Puberty. I don't know about you, but I'm just glad I survived it.
Puberty is a subject that has captivated researchers for the past decade or two. Why? Scientists have noticed many changes in the age of onset of puberty and have come to realize that it is a sign of the toxic chemical and hormonal onslaught that has become a part of modern life.
If you've spent any time on this site, you know that we are drowning in a flood of xenoestrogens, everything from Bisphenol-A, Phthalates, PCB's, pesticides, livestock hormones - the list goes on and on. One of the ways this tidal wave manifests itself is during puberty. Researchers have noted, for example, that females are going through puberty and breast development much earlier than in the past.  For example, one European study found that European girls now go through breast development a year earlier on average.  A NY-based study found similar results: a higher percentage of girls were going through early breast development when compare with either 10 or 30 years ago. 
One of the reasons that this is occurring, according to an ever-growing body of research, is the greater estrogen load placed on our young women leading to accelerated puberty and its onset. What about boys? In boys, the xenoestrogens have the opposite and arguably more devastating effects. Let me quote from one study: "In boys, exposure to PCBs, PCDFs or the pesticide endosulfan was associated with delayed puberty or decreased penile length."  The problem is so serious that it can actually lead to a smaller penis. Oy vay!
Polybrominated biphenyls, very toxic compounds used as a fire retardants, have also been associated with delayed puberty.  And the damage extends to fertility and reproduction: one study of maternal beef consumption found that the hormones in beef altered fertility later in life for their male children. 
Dozens and dozens of animal studies clearly show that exposure to these chemicals can easily lead to pubertal, sexual, gonadal and reproductive issues later in life. Now human research is finding, of course, that the same issue exists in humans as well. We are literally forever altering our children and their future. Furthermore, some of you may be wondering where your fertility and hormones went and this inundation of environmental estrogens may help explain much or all of it.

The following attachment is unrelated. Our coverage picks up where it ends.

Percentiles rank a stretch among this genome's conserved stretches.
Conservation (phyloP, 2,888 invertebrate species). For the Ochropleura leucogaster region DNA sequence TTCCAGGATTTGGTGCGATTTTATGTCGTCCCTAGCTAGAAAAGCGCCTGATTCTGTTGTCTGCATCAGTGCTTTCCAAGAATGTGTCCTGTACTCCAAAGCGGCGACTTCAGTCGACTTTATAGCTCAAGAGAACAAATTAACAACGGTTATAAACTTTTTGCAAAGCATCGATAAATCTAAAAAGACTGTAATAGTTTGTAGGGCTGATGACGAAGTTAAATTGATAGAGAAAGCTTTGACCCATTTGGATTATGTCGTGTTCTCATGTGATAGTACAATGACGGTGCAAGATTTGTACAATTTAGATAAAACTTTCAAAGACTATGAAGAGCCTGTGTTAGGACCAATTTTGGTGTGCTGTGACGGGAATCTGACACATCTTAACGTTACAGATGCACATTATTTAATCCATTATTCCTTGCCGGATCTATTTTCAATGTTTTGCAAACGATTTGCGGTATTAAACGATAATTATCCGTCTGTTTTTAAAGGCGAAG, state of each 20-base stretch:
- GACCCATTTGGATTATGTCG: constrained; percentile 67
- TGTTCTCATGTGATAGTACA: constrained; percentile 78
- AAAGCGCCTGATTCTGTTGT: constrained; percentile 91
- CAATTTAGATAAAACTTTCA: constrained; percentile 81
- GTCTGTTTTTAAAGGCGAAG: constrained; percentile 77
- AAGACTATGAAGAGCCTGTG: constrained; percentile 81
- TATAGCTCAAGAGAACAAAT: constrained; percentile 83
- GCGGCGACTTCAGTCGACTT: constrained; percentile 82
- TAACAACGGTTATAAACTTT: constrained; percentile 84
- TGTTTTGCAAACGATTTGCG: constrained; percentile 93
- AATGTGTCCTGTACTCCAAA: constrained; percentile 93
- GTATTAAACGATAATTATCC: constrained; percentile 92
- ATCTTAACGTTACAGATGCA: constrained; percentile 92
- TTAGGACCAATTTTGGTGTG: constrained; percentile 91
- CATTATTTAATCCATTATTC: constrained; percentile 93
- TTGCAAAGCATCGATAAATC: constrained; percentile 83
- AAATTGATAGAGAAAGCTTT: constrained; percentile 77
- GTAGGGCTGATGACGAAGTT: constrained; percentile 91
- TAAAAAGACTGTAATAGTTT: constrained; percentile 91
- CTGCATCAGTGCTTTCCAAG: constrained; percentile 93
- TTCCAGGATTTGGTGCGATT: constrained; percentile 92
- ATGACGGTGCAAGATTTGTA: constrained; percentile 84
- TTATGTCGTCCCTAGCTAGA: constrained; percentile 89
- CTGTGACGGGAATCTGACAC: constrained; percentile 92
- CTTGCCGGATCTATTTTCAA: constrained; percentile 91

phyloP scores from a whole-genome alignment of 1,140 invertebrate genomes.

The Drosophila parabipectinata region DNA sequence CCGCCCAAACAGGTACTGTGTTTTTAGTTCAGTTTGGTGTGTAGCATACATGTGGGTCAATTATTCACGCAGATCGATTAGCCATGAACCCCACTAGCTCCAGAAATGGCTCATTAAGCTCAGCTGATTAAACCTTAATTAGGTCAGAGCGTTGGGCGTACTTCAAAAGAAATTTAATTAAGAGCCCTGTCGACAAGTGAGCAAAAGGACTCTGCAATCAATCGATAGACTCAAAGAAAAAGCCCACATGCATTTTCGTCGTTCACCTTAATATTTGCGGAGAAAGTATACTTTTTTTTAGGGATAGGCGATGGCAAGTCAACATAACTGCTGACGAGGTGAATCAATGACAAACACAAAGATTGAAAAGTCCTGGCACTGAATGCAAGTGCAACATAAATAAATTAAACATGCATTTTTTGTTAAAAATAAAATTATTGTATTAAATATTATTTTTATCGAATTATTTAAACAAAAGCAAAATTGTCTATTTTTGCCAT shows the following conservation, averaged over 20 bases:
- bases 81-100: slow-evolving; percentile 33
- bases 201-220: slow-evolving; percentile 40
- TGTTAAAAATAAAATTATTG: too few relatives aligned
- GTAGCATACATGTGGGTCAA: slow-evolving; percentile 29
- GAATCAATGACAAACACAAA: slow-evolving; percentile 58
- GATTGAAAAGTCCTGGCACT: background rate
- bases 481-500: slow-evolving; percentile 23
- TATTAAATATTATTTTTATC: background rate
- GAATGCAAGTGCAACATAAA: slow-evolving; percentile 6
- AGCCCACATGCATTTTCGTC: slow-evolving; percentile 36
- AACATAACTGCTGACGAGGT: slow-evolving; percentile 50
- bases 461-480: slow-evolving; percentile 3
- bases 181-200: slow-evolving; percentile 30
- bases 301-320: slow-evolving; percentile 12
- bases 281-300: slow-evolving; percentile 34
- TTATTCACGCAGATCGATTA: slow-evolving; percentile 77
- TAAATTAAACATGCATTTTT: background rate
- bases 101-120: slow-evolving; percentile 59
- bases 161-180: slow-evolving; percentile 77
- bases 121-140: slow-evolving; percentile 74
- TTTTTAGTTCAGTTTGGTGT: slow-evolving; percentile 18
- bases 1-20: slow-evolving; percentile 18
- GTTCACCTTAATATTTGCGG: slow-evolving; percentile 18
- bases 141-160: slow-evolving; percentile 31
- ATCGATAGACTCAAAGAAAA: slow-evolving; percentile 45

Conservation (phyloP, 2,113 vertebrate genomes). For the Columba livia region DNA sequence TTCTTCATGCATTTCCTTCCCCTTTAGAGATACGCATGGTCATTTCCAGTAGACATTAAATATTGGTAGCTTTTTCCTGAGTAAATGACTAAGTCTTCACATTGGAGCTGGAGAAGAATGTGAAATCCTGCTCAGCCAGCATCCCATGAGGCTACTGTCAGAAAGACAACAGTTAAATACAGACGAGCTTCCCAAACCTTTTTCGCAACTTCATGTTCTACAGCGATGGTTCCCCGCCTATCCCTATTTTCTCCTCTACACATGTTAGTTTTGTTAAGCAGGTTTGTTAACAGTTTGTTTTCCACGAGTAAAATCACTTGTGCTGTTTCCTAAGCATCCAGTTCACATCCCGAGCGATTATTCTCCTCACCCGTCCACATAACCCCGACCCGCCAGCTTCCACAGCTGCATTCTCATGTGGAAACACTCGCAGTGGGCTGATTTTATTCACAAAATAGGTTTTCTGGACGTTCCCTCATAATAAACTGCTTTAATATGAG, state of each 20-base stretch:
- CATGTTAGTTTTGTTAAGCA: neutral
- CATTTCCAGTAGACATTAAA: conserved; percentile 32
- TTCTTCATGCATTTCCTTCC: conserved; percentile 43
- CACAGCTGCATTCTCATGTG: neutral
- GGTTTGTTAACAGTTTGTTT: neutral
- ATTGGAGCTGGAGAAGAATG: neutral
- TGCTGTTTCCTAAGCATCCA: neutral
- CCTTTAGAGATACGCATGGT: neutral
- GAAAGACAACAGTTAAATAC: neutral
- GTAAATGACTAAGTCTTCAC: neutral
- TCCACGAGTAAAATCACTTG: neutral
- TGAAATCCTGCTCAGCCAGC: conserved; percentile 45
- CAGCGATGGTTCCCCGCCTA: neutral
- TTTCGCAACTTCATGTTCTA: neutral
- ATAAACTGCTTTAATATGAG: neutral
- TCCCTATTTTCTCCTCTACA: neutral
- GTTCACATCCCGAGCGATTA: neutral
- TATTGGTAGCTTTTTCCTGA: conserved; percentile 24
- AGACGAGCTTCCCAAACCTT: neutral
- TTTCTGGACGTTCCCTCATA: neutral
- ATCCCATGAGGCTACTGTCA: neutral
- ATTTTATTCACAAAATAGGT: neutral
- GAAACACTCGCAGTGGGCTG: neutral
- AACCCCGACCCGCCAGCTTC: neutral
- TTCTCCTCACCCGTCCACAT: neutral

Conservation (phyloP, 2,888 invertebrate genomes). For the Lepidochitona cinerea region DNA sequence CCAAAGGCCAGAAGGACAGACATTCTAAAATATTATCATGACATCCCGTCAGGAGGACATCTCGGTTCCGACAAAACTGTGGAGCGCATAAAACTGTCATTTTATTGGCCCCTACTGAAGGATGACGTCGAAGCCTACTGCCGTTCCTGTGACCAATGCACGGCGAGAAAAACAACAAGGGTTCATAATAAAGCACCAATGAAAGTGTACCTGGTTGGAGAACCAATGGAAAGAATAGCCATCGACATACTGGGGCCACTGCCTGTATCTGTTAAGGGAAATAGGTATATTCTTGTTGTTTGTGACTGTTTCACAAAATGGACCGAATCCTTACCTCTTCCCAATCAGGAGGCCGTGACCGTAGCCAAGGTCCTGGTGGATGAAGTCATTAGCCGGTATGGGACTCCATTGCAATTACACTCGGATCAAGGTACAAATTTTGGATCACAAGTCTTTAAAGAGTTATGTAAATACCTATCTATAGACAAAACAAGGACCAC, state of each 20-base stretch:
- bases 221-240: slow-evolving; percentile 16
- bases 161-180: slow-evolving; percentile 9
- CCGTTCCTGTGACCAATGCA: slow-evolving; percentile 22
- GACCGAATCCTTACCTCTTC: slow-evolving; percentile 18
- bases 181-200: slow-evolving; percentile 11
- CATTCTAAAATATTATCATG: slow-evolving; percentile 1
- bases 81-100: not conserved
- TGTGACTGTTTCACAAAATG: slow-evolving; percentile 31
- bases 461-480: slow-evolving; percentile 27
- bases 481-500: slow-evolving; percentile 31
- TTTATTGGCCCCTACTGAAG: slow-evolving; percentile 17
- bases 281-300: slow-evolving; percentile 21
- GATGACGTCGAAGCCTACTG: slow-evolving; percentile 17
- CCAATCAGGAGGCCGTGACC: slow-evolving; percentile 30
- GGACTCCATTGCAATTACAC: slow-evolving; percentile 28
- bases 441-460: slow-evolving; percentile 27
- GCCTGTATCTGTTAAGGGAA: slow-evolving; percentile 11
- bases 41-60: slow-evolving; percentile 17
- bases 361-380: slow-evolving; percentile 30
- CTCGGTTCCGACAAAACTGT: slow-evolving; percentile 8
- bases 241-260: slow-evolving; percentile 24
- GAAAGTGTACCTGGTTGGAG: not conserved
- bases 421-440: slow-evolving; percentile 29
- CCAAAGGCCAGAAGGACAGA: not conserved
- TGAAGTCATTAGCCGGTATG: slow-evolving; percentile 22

And lest you think that this only applies to those exposed to massive doses, one recent study cautions that estradiol (one of the human estrogens) has been grossly overestimated in kids.  This same study ominously warns that "children are extremely sensitive to estradiol and may respond with increased growth and/or breast development even at serum levels below the current detection limits [and] changes in hormone levels during fetal and prepubertal development may have severe effects in adult life."
We simply have no idea what we've been doing to our kids and, for that matter, to ourselves. You've got to watch out for the little guys - they can't defend themselves after all. I urge all parents to do as much as possible to help your kids avoid Excitotoxins, Bisphenol-A, pesticides, plastics, canned goods and other common sources of xenoestrogens. Give them the chance that you may never have had.
1) International Journal of Andrology, Apr 2010, 33(2):346-359, "Hypothesis: exposure to endocrine-disrupting chemicals may interfere with timing of puberty"
2) Pediatrics, 2010, "Pubertal Assessment method and baseline charactersitics in a mixed logitudinal study of girls".
3) International Journal of Andrology, Feb 2006, 29(1):264-271, "Endocrine disrupters and human puberty"
4) Molecular and Cellular Endocrinology, Aug 2010, 234(1-2):39-44, "Trends in puberty timing in humans and environmental modifers"
5) Pediatrics, 2009 May, 123(5):e932-9, "Recent decline in age at breast development: the Copenhagen Puberty Study"
6) Hum. Reprod, published online on March 28, 2007, "Semen quality of fertile US males in relation to their mothers' beef consumption during pregnancy"
7) Human Reproduction Update, 2006, 12(4):341-349, "The sensitivity of the child to sex steroids: possible impact of exogenous estrogens"